The logical processor part processes the request an may or may not be able to provide a response. If it's not able to provide a response it may determine that it needs to send out a request to another asynchronous processor with some added information to be processed. After a request has traversed through a number a processors eventually there will be enough information for the last processor to be able to process it and provide a response upstream.

When thinking about the mind/body these requests may come from e.g. from the thinking mind or from environmental stimulus. Those requests needing the attention of the "conscious" process will pop into consciousness and consciousness may also push down requests to the unconscious processes. After a certain time of processing a response may pop back up.

I think quite a few things make sense when mind/body is viewed from this perspective. For example people using distraction to ward off against unpleasant thoughts feelings. People may use enterntainment to push requests for these processors with higher priority so the requests yielding unpleasant responses will not be processed for a while.

Another thing is what I have been doing recently is keeping the thinking mind at rest so then the lower priority operations should get processed and stop clogging the system when you're not pushing down requests with high priority all the time. Garbage in garbage out.

As I described in my last post I have come to place where my thinking mind/emotional body is mostly at rest so now it would be a good time to figure out what would be the beneficial requests to start pushing down for those processors. :) My plan is to look into to "Nurture positive" aspect of Basic Mindfulness by Shinzen Young.

AJM

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Re: AJM's Introduction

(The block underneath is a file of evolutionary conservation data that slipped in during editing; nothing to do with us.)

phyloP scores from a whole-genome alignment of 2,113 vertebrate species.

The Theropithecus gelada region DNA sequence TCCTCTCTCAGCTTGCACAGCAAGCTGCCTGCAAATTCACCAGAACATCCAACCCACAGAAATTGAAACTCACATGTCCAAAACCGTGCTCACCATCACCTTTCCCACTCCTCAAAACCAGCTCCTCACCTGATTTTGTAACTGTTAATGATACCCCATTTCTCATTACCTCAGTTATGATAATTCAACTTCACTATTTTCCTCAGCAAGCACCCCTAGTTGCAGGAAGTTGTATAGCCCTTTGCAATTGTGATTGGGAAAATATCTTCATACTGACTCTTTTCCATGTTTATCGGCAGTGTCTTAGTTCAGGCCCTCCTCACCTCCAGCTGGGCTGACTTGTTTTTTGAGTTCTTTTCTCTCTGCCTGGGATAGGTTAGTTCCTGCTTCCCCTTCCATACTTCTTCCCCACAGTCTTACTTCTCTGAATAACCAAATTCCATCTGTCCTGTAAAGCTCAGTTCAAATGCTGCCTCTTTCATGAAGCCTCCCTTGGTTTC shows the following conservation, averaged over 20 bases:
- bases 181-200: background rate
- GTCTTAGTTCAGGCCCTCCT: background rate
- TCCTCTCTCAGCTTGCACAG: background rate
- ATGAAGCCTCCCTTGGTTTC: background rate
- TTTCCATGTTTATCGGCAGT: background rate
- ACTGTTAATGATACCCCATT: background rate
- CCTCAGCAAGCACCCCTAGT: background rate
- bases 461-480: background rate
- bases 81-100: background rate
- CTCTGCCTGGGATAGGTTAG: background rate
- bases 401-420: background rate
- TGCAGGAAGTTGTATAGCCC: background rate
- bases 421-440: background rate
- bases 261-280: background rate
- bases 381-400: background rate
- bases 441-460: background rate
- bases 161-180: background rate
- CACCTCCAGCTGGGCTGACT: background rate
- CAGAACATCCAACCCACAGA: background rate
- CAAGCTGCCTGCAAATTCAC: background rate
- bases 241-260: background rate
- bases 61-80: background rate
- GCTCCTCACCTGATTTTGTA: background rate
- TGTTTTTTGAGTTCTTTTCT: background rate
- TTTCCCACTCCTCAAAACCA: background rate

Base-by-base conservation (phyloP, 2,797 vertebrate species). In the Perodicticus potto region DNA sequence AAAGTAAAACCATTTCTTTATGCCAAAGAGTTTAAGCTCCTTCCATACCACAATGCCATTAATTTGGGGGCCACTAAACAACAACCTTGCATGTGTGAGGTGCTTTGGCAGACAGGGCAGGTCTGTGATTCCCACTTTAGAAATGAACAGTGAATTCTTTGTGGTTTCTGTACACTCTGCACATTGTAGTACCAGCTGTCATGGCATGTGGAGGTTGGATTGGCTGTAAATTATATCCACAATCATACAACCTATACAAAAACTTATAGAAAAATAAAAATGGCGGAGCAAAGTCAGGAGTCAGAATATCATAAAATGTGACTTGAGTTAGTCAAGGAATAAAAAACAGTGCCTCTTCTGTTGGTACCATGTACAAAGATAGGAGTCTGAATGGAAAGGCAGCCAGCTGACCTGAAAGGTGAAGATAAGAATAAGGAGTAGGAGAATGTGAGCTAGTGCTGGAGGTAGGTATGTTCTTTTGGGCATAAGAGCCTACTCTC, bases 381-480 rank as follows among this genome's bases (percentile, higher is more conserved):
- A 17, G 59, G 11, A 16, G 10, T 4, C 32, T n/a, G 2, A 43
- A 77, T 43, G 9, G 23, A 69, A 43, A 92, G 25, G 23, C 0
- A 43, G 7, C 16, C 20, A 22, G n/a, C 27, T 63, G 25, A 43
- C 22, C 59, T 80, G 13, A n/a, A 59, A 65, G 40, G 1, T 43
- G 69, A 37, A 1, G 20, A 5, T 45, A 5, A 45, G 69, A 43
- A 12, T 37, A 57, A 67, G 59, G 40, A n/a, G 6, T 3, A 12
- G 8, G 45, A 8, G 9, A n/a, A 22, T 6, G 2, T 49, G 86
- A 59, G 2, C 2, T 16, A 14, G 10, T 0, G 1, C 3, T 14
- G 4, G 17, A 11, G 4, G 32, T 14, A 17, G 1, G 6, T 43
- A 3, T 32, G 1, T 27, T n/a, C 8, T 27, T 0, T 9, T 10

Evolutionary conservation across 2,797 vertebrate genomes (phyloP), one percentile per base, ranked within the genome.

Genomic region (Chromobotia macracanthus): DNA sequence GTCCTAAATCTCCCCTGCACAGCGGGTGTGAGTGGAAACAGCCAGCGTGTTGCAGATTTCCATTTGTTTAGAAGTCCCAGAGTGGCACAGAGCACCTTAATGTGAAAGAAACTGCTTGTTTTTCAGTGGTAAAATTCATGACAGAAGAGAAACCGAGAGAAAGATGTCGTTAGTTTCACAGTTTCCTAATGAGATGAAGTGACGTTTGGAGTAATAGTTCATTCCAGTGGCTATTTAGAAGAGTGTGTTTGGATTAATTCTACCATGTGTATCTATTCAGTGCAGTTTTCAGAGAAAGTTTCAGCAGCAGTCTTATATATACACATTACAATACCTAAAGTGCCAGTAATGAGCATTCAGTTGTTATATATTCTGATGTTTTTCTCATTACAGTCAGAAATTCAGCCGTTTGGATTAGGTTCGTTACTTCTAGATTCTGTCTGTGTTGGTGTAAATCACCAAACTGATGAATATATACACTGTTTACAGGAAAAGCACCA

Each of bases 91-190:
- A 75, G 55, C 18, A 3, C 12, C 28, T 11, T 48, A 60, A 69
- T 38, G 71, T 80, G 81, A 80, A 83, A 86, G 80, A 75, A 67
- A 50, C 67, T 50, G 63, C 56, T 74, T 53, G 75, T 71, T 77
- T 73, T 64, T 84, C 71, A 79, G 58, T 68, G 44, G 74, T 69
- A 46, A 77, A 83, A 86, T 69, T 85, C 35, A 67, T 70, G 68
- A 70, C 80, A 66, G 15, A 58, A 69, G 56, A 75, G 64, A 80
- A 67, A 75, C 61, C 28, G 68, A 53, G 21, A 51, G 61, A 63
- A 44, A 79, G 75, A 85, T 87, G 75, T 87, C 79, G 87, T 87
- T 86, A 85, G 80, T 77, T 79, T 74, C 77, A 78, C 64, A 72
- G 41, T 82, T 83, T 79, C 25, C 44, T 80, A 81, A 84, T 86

« Reply #137 on: September 07, 2013, 01:52:28 PM »
One last post for today. :)

I think meditation is mostly about freeing up your conscious mental resources for whatever is the most important. These resources are finite and if you're using them to combat arising anxiety and to stay in good mood etc.. you're not really able to observe what is going on.

For example, when socializing you may use these resources to build pleasant or encouraging mental images so that your anxiety will go down and you will be percieved well by other people, but this has the downside that it's hard to work to keep this going and if you really want to do something else you will not be able to keep it up.

Lately when going out I've just used all my mental resources to study what is going on and responding to that a bit like what Illuminatus described in some post yesterday.

I'm sometimes a bit worried though since my emotional system is totally at rest. I talk with some people and there is no emotion, the good thing is though there is no anxiety either.

AJM

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Re: AJM's Introduction
« Reply #138 on: September 14, 2013, 09:58:40 AM »
I read about Illuminatus starting to write a journal again and thought it might give me some focus. I've been writing a journal at times, but not recently and now I've started again.
So I adjusted my approach to end my morning meditation sessions with some loving kindness + focus mostly through thought image space + body feel space on what I want to achieve that day and how do I want to feel doing it.

This has been a great success in keeping me focused during the day. None of that sensation of being "lost" anymore.